Skip to main content

Ma Liu Mi + Rice Candy #MastersTea #Sponsored

This post is sponsored by Masters Teas and Adagio Teas
I received complimentary product for the purpose of review. All opinions are mine alone.

You can read about how I ended up with some samples from Adagio Teas of their new line: Masters Teas*. Head over to my first tasting - Tai Ping Hou Kui + Dried White Mulberries. This time we brewed their Ma Liu Mi tea. The boys were curious about the description of "monkey-picked," asking if it was really picked by monkeys. I didn't know, so I did some research.

The origin of 'Monkey Picked' oolong tea dates to the early 18th century, when this varietal of tea plant was discovered in the Anxi county of Fujian province. Legend has it that monkeys were trained by monks to pick the choicest leaves from wild tea trees growing in the Wuyi Mountains of Fujian Province. So, no, it isn't really picked by monkeys; but 'monkey-picked' refers to oolong tea of the highest quality.

Unlike the Tai Ping Hou Kui which were pressed to be elegant and long, these were picked with one bud and two or three leaves, then fired by hand and roasted once.


There was a lingering floral note that made me think of citrus, so we opened up a box of rice candy from Japan that has a mild lemon and orange flavor. 


The tea poured a light golden straw color with tinges of green. And though it was brisk, it finished with a sweet aftertaste.


We steeped and poured several times. It grew stronger towards the end, but was not at all bitter.


This tea, for Masters, was farmed by Wang Xiang Feng who harvested it in May 2019. Here's an excerpt from a conversation with her on the Masters website. About her favorite part of growing tea: "Our tea farm is in the Wuyi natural protection area. You cannot enter without permission. I love to work in the natural area. Everything is clean, the trees are green, the air is fresh."

And a challenge of growing tea? "I hate bad weather. If it is too cold, our tea buds and tender leaves will be damaged. If it is raining hard, the moisture will be too high to make good tea."

This was a beautiful tea with a really lovely flavor. I will enjoy this one until my leaves run out!


You may find Adagio Teas on the web, on Facebook, on Twitter, and on Instagram

You may find Masters Teas on the web, on Facebook, and on Instagram

Comments

Popular posts from this blog

Quick Pickled Red Onions and Radishes

If you've been reading my blog for even a short amount of time, you probably know how much I love to pickle things. I was just telling a friend you can pickle - with vinegar - or you can ferment - with salt - for similar delicious effect. The latter has digestive benefits and I love to do that, but when I need that pop of sour flavor quickly, I whip up quick pickles that are ready in as little as a day or two. I've Pickled Blueberries , Pickled Asparagus , Pickled Cranberries , Pickled Pumpkin , and even Pickled Chard Stems ! This I did last night for an upcoming recipe challenge that requires I include radishes. Ummmm...of course I'm pickling them! Ingredients  makes 1 quart jar radishes, trimmed and sliced organic red onions, peeled and thinly sliced (I used a mandolin slicer) 3/4 C vinegar (I used white distilled vinegar) 3/4 C water 3 T organic granulated sugar 1 T salt (I used some grey sea salt) 6 to 8 grinds of black pepper Proce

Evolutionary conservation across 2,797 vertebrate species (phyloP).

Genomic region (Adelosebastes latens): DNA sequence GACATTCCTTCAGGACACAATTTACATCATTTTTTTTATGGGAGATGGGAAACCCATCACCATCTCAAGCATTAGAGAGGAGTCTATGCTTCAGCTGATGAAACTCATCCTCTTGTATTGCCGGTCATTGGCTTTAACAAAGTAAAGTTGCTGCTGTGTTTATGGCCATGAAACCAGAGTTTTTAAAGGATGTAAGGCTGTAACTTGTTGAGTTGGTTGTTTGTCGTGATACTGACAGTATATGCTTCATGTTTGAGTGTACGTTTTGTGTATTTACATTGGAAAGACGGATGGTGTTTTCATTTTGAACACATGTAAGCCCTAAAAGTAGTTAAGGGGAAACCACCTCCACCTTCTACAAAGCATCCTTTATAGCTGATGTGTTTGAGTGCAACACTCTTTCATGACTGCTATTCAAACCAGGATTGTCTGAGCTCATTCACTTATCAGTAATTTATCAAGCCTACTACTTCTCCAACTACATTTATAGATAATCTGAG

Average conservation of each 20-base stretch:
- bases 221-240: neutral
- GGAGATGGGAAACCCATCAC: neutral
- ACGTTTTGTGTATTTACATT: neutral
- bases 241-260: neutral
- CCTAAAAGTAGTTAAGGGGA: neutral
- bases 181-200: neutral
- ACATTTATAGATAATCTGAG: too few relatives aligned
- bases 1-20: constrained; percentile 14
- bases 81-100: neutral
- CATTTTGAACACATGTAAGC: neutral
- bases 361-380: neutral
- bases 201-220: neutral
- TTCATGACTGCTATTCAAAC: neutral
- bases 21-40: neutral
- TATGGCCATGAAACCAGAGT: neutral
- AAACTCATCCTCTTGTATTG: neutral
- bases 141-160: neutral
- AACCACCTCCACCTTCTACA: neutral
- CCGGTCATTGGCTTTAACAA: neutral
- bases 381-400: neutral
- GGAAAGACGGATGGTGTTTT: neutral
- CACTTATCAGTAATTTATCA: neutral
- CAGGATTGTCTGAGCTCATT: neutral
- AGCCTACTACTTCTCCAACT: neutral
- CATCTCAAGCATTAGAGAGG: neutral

Hot Chocolate Agasajo-Style {Spice It Up!}

photo by D For my Spice It Up! kiddos this week, I was looking for an exotic drink to serve while we learned about saffron. I found a recipe from food historian Maricel Presilla that mimicked traditional Spanish hot chocolate from the 17th century where it was served at lavish receptions called agasajos . When I teach, I don't always get to shoot photos. Thankfully, D grabbed my camera and snapped a few. Ingredients serves 14-16 1 gallon organic whole milk 3 T dried rosebuds - or 2 t rosewater 2 t saffron threads, lightly crushed 3 T ground cinnamon 3 whole tepin chiles, crushed 2 vanilla beans, split lengthwise 1 C organic granulated sugar 1 lb. bittersweet chocolate Procedure In a large soup pot that can hold a gallon plus, combine milk, dried rosebuds (or rosewater, if you are using that), saffron threads, ground cinnamon, chiles, vanilla beans, and sugar and warm over medium heat till it steams. Whisk to dissolve sugar, then lower heat an

Jamaican Stew Peas #EattheWorld

  Here we are at November #EattheWorld event. What a year this has been! This challenge has been one that gave us some excuse for virtual travel as we've been sheltered-in-place with the coronavirus epidemic for most of 2020. So, we've been able to read about different parts of the world and create a dinner, or at least a dish, with that cuisine. This Eat the World project is spearheaded by Evelyne of  CulturEatz . Read more about  her challenge . This month, Evelyne had us heading to somewhere tropical: Jamaica. I have actually been to Jamaica, but it was almost thirty years ago...and it was just a jumping off point for the rest of our Caribbean exploration. I don't remember eating anything at all! Pandemonium Noshery: Pumpkin Rice   Culinary Adventures with Camilla: Jamaican Stew Peas  Amy’s Cooking Adventures: Jamaican Chicken & Pumpkin Soup   Palatable Pastime: Jamaican Jerk Chicken Burger   Sneha’s Recipe: Jamaican Saucy Jerk Chicken Wings With Homemade Jerk Seas